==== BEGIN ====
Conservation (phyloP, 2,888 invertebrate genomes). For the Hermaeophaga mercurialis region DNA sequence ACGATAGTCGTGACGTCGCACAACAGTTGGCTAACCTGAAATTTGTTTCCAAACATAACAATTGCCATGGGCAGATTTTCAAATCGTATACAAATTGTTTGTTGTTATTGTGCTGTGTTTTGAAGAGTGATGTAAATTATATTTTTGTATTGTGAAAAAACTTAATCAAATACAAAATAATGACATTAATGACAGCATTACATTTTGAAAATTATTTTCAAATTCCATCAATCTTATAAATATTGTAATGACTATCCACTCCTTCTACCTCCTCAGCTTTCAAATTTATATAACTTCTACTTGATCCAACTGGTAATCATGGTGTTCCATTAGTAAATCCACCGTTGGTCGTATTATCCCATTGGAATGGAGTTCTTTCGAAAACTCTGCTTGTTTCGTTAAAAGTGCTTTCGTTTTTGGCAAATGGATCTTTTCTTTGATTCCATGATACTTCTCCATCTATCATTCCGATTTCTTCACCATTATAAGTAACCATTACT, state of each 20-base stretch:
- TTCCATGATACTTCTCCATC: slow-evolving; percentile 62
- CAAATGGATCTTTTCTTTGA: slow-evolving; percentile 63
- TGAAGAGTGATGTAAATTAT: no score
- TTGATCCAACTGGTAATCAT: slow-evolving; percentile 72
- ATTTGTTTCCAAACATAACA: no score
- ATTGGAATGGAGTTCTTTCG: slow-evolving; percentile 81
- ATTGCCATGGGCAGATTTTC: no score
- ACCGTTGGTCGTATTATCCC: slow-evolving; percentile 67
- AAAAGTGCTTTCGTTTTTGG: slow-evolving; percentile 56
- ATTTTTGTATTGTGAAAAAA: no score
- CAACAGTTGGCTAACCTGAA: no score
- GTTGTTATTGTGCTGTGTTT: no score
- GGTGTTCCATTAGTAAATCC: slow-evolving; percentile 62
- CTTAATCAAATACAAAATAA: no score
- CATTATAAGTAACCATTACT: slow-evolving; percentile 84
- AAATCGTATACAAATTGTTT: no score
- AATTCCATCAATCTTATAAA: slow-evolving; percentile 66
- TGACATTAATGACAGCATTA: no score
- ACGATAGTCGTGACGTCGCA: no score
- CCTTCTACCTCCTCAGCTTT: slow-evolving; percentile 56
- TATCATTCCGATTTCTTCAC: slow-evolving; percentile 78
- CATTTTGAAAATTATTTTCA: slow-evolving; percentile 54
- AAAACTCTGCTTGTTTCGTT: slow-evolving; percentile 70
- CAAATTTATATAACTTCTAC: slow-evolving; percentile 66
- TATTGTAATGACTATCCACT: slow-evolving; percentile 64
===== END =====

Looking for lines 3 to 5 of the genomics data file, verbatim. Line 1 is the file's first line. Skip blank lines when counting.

- CAAATGGATCTTTTCTTTGA: slow-evolving; percentile 63
- TGAAGAGTGATGTAAATTAT: no score
- TTGATCCAACTGGTAATCAT: slow-evolving; percentile 72